- Be Sincere: The most important part of saying “thank you” is being sincere. People are smart. If you thank them out of obligation, they’ll know. Speak confidently, showing that you mean every word you say, and be honest. Open up and speak from your heart.
- Be Timely: It’s more effective to dole out the praise as close to the timing of the event as possible vs. waiting days or weeks to thank the employee. When an employee is thanked in real-time, it re-enforces the positive behaviors that the employee exhibited.
- Be Specific: When recognizing an employee, content is king. The recognition must be specific to the person and highlight his/her role in the accomplishment. When people are praised for something specific, it increases the likelihood that they will repeat the positive behavior.
The benefits of recognition
Another great thing about recognition? It pays dividends for months to come. Margie Warrell, author of, Stop Playing Safe, says, “Actively supporting people to be more successful puts deposits into the relationships bank account that can make a crucial difference when circumstances change and the chips are down.”
Studies have found that how we support and celebrate people when they are enjoying success makes an even bigger impact on our relationships with them than how we support them in times of crisis. Don’t underestimate the power of a simple ‘Thank you.’ Be it written or spoken, one of the most powerful things we can do for another human being is to thank them. Everyone wants to be acknowledged and appreciated – it’s a basic human need.
Recognition: an investment for tomorrow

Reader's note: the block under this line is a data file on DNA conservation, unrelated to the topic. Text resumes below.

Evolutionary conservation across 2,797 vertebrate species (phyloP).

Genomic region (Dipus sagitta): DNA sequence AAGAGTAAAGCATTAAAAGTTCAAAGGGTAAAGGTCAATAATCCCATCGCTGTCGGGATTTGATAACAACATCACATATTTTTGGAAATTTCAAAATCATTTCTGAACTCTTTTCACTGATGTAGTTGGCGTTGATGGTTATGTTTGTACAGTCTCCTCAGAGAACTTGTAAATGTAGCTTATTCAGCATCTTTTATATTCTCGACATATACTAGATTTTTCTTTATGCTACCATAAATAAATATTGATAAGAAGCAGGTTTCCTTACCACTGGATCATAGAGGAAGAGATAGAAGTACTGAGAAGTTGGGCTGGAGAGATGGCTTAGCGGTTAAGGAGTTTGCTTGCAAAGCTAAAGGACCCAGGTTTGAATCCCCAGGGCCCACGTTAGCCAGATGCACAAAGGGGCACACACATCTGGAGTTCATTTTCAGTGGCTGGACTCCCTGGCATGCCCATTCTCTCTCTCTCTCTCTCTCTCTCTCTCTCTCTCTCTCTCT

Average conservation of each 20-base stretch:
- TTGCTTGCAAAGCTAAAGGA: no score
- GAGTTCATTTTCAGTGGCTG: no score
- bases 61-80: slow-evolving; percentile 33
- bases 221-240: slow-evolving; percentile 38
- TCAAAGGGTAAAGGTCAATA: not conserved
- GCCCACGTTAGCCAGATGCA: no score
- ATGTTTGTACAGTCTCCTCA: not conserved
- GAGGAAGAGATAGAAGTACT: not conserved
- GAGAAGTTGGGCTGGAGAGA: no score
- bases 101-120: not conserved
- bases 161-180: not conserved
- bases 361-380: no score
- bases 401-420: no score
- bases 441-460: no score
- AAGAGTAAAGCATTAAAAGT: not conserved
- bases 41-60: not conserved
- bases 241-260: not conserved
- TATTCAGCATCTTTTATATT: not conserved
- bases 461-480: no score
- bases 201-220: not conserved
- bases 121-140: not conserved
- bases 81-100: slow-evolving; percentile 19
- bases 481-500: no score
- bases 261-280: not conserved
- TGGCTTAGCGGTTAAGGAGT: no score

A final benefit of recognition? It’s a two-way street. The employee on the receiving end of the ‘thank you’ benefits and you do too. Studies published in the Journal of Personality and Social Psychology tell us, “Being grateful can improve well-being, physical health, strengthen social relationships, produce positive emotional states, and help us cope with stressful times in our lives. We say ‘thank you’ because we want the other person to know we value what they’ve done for us and, maybe, encourage them to help us again in the future.”
Those who were thanked were more willing to provide further assistance. Indeed, the effect of ‘thank you’ was quite substantial. While only 32 percent of participants who received a neutral email volunteered to help again, when the leader expressed his gratitude, volunteerism skyrocketed to 66 percent. When recognition occurs on a regular basis, it will help create an environment in your organization that people love where they can soar, so your company meets or exceeds its goals. Recognition is a simple and inexpensive way to fuel your employees – and your employee engagement levels – forward. Start today and you will begin seeing the payoffs tomorrow. Simple and priceless.